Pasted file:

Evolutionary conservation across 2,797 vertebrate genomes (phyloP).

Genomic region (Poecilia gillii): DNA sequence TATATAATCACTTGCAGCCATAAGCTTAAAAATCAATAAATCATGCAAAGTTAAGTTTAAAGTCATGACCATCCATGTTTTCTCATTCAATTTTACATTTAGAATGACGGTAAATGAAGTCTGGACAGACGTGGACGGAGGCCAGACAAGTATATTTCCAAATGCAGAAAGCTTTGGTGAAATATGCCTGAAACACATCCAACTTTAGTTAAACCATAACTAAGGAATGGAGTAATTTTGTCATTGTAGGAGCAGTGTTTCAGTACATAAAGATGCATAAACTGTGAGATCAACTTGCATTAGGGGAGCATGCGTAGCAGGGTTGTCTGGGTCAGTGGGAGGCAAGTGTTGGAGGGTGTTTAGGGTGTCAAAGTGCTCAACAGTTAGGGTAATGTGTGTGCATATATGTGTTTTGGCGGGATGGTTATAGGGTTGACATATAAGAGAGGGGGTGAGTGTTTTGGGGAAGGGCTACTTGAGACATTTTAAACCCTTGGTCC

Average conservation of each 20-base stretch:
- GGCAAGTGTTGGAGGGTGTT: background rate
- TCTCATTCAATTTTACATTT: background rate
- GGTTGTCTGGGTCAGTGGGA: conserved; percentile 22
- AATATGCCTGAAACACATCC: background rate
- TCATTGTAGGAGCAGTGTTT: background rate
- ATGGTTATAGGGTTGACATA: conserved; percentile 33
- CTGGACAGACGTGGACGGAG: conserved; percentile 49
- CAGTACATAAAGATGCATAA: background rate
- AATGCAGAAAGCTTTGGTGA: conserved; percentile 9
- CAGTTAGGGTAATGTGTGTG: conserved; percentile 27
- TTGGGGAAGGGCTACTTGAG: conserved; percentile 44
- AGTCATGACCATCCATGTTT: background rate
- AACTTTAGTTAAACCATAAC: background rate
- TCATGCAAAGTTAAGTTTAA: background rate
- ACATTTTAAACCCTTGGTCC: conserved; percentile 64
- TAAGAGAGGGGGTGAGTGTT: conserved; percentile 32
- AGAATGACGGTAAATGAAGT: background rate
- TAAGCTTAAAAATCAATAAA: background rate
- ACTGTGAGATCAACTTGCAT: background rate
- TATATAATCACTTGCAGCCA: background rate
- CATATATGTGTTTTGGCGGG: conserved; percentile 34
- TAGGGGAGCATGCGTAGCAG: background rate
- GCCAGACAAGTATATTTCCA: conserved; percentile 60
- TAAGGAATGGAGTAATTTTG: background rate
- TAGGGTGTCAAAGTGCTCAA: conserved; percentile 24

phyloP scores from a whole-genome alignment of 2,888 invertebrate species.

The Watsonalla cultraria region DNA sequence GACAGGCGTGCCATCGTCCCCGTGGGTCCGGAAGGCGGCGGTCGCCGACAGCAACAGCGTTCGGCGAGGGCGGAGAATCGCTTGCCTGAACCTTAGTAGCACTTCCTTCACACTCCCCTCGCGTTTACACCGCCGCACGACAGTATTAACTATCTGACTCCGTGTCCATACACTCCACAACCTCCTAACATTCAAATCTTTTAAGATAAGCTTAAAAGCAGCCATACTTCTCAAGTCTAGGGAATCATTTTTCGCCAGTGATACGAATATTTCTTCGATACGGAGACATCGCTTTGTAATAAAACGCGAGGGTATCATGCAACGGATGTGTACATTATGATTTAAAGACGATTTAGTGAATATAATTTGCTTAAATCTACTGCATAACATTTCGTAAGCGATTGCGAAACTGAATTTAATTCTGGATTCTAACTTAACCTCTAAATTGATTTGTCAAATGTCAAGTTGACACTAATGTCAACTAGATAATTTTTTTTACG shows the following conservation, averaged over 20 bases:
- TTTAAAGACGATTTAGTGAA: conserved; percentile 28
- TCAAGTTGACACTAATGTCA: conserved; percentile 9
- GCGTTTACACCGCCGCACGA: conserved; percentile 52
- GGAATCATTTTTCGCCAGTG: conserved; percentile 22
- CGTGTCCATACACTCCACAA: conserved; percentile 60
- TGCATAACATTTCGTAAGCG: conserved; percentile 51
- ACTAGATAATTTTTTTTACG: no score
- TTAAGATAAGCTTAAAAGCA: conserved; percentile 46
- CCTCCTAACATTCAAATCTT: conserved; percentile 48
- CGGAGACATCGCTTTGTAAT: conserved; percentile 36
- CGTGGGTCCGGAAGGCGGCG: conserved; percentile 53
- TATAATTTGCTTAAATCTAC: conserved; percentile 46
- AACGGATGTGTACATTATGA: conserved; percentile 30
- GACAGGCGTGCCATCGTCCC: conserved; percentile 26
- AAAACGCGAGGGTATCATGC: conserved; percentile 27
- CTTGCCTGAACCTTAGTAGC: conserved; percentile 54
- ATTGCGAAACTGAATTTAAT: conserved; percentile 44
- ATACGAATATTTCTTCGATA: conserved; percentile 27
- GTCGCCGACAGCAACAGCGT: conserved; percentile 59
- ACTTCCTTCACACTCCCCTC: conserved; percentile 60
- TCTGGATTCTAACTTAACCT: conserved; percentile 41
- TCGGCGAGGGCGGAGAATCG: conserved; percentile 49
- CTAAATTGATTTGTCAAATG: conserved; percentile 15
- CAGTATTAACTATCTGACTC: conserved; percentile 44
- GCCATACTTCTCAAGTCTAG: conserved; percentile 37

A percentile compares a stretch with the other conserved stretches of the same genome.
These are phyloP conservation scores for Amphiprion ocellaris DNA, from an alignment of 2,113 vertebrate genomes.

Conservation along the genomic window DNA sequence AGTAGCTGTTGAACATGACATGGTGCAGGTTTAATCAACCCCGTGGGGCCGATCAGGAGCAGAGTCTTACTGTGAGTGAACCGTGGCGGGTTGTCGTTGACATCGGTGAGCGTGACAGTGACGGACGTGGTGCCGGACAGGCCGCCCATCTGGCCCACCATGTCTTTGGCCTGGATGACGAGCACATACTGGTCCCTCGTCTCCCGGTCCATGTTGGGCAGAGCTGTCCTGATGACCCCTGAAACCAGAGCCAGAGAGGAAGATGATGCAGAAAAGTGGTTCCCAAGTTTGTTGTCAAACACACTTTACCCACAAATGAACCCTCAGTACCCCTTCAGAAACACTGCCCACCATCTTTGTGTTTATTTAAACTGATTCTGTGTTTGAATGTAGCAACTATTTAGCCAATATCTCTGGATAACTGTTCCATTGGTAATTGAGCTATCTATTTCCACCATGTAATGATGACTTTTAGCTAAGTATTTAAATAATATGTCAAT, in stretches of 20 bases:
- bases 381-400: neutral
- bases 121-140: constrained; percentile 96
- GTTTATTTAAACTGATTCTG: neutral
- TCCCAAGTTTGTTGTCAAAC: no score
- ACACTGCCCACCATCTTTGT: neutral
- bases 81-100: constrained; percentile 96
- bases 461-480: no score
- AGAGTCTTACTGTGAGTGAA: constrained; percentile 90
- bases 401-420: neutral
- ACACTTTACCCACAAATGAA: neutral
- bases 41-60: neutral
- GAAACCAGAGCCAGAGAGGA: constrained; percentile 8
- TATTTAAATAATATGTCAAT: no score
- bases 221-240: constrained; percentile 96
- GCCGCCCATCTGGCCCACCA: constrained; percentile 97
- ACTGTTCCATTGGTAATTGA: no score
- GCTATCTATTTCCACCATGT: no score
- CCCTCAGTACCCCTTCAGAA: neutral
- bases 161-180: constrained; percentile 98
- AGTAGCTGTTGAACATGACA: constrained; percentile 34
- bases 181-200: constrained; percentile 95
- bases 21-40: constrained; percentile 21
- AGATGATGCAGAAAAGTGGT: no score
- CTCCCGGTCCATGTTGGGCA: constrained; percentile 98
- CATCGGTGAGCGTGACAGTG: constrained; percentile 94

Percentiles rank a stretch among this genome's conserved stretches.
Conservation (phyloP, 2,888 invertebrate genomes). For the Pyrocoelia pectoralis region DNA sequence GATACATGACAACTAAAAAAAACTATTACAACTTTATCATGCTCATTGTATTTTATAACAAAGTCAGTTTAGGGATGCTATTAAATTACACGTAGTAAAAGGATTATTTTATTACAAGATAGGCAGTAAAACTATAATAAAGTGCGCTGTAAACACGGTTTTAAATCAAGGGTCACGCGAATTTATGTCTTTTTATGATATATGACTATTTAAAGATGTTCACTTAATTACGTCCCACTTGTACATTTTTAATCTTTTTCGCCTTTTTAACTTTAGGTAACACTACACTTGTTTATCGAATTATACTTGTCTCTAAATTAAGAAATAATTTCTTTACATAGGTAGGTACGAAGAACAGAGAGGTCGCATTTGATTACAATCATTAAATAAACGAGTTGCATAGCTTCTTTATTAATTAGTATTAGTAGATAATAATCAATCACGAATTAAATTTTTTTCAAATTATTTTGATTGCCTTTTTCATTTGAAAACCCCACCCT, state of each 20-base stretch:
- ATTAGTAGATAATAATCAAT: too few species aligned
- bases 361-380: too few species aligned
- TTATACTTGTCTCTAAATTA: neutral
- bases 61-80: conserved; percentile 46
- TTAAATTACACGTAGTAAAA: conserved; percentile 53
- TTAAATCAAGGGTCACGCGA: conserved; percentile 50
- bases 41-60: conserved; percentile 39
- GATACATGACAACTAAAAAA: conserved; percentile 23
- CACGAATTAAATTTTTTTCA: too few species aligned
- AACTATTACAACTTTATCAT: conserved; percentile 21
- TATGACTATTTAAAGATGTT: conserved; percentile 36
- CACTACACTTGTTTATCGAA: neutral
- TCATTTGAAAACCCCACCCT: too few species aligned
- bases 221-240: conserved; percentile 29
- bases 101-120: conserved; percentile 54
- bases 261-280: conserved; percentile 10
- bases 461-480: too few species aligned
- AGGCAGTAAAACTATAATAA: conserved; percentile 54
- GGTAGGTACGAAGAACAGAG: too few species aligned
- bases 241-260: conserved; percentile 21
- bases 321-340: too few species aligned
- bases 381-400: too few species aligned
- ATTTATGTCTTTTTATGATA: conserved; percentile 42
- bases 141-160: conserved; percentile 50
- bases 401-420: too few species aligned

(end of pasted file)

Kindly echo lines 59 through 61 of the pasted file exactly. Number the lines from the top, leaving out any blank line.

- bases 381-400: neutral
- bases 121-140: constrained; percentile 96
- GTTTATTTAAACTGATTCTG: neutral